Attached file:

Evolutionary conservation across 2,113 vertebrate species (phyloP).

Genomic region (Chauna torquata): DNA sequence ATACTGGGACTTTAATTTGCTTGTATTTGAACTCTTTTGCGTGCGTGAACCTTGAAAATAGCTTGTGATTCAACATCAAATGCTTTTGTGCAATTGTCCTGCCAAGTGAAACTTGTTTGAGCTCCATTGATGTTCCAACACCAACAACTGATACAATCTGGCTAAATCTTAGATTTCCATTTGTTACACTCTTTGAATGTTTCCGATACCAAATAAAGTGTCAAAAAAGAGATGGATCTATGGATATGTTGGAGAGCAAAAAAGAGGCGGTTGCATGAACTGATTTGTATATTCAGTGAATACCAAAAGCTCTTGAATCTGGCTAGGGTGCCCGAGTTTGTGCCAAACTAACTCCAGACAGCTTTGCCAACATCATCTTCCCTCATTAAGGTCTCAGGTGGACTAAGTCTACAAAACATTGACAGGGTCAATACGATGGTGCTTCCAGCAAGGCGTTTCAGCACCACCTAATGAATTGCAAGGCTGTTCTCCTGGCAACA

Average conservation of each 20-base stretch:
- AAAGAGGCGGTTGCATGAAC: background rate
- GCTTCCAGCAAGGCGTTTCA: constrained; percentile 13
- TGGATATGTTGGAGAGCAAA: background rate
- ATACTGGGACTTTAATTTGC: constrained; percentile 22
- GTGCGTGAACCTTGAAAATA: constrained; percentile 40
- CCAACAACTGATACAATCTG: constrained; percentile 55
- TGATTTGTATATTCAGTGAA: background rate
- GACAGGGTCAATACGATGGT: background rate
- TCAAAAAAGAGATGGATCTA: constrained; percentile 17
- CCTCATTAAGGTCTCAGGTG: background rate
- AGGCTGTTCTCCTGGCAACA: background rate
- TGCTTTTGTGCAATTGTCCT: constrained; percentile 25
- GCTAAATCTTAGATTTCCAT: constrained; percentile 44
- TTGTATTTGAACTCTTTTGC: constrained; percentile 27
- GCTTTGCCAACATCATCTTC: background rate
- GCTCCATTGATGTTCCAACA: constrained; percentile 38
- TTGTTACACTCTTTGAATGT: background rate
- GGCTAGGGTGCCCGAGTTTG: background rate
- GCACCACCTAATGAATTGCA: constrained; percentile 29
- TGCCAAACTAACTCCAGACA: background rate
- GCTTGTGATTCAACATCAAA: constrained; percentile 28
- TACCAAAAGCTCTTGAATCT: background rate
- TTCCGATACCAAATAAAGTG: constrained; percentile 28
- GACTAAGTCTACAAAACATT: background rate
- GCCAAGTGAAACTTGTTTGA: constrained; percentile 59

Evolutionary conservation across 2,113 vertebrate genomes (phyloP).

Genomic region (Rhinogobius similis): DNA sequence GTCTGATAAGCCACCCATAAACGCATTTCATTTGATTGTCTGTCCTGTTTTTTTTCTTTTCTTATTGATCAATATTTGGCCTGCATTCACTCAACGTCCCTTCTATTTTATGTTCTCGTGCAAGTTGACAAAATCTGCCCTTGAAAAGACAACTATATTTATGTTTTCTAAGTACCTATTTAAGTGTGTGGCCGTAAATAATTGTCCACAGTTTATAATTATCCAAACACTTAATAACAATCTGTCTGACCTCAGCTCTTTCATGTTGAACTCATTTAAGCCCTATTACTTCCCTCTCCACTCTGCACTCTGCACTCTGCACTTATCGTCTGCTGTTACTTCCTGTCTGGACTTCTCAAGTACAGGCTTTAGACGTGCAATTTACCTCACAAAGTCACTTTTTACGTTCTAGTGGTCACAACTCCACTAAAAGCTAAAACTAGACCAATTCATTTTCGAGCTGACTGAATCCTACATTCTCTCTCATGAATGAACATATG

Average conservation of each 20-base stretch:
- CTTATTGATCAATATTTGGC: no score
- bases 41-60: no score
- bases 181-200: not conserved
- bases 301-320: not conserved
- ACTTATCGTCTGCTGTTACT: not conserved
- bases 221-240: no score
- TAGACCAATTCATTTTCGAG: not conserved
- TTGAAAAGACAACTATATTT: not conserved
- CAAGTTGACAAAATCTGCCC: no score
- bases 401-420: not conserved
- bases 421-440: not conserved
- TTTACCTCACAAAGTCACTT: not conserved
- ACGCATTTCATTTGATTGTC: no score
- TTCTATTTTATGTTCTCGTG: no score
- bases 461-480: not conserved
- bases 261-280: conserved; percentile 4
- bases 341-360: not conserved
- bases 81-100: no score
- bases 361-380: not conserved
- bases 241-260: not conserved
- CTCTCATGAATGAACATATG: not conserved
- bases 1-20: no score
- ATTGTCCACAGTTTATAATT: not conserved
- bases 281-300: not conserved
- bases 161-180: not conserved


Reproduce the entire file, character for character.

Evolutionary conservation across 2,113 vertebrate species (phyloP).

Genomic region (Chauna torquata): DNA sequence ATACTGGGACTTTAATTTGCTTGTATTTGAACTCTTTTGCGTGCGTGAACCTTGAAAATAGCTTGTGATTCAACATCAAATGCTTTTGTGCAATTGTCCTGCCAAGTGAAACTTGTTTGAGCTCCATTGATGTTCCAACACCAACAACTGATACAATCTGGCTAAATCTTAGATTTCCATTTGTTACACTCTTTGAATGTTTCCGATACCAAATAAAGTGTCAAAAAAGAGATGGATCTATGGATATGTTGGAGAGCAAAAAAGAGGCGGTTGCATGAACTGATTTGTATATTCAGTGAATACCAAAAGCTCTTGAATCTGGCTAGGGTGCCCGAGTTTGTGCCAAACTAACTCCAGACAGCTTTGCCAACATCATCTTCCCTCATTAAGGTCTCAGGTGGACTAAGTCTACAAAACATTGACAGGGTCAATACGATGGTGCTTCCAGCAAGGCGTTTCAGCACCACCTAATGAATTGCAAGGCTGTTCTCCTGGCAACA

Average conservation of each 20-base stretch:
- AAAGAGGCGGTTGCATGAAC: background rate
- GCTTCCAGCAAGGCGTTTCA: constrained; percentile 13
- TGGATATGTTGGAGAGCAAA: background rate
- ATACTGGGACTTTAATTTGC: constrained; percentile 22
- GTGCGTGAACCTTGAAAATA: constrained; percentile 40
- CCAACAACTGATACAATCTG: constrained; percentile 55
- TGATTTGTATATTCAGTGAA: background rate
- GACAGGGTCAATACGATGGT: background rate
- TCAAAAAAGAGATGGATCTA: constrained; percentile 17
- CCTCATTAAGGTCTCAGGTG: background rate
- AGGCTGTTCTCCTGGCAACA: background rate
- TGCTTTTGTGCAATTGTCCT: constrained; percentile 25
- GCTAAATCTTAGATTTCCAT: constrained; percentile 44
- TTGTATTTGAACTCTTTTGC: constrained; percentile 27
- GCTTTGCCAACATCATCTTC: background rate
- GCTCCATTGATGTTCCAACA: constrained; percentile 38
- TTGTTACACTCTTTGAATGT: background rate
- GGCTAGGGTGCCCGAGTTTG: background rate
- GCACCACCTAATGAATTGCA: constrained; percentile 29
- TGCCAAACTAACTCCAGACA: background rate
- GCTTGTGATTCAACATCAAA: constrained; percentile 28
- TACCAAAAGCTCTTGAATCT: background rate
- TTCCGATACCAAATAAAGTG: constrained; percentile 28
- GACTAAGTCTACAAAACATT: background rate
- GCCAAGTGAAACTTGTTTGA: constrained; percentile 59

Evolutionary conservation across 2,113 vertebrate genomes (phyloP).

Genomic region (Rhinogobius similis): DNA sequence GTCTGATAAGCCACCCATAAACGCATTTCATTTGATTGTCTGTCCTGTTTTTTTTCTTTTCTTATTGATCAATATTTGGCCTGCATTCACTCAACGTCCCTTCTATTTTATGTTCTCGTGCAAGTTGACAAAATCTGCCCTTGAAAAGACAACTATATTTATGTTTTCTAAGTACCTATTTAAGTGTGTGGCCGTAAATAATTGTCCACAGTTTATAATTATCCAAACACTTAATAACAATCTGTCTGACCTCAGCTCTTTCATGTTGAACTCATTTAAGCCCTATTACTTCCCTCTCCACTCTGCACTCTGCACTCTGCACTTATCGTCTGCTGTTACTTCCTGTCTGGACTTCTCAAGTACAGGCTTTAGACGTGCAATTTACCTCACAAAGTCACTTTTTACGTTCTAGTGGTCACAACTCCACTAAAAGCTAAAACTAGACCAATTCATTTTCGAGCTGACTGAATCCTACATTCTCTCTCATGAATGAACATATG

Average conservation of each 20-base stretch:
- CTTATTGATCAATATTTGGC: no score
- bases 41-60: no score
- bases 181-200: not conserved
- bases 301-320: not conserved
- ACTTATCGTCTGCTGTTACT: not conserved
- bases 221-240: no score
- TAGACCAATTCATTTTCGAG: not conserved
- TTGAAAAGACAACTATATTT: not conserved
- CAAGTTGACAAAATCTGCCC: no score
- bases 401-420: not conserved
- bases 421-440: not conserved
- TTTACCTCACAAAGTCACTT: not conserved
- ACGCATTTCATTTGATTGTC: no score
- TTCTATTTTATGTTCTCGTG: no score
- bases 461-480: not conserved
- bases 261-280: conserved; percentile 4
- bases 341-360: not conserved
- bases 81-100: no score
- bases 361-380: not conserved
- bases 241-260: not conserved
- CTCTCATGAATGAACATATG: not conserved
- bases 1-20: no score
- ATTGTCCACAGTTTATAATT: not conserved
- bases 281-300: not conserved
- bases 161-180: not conserved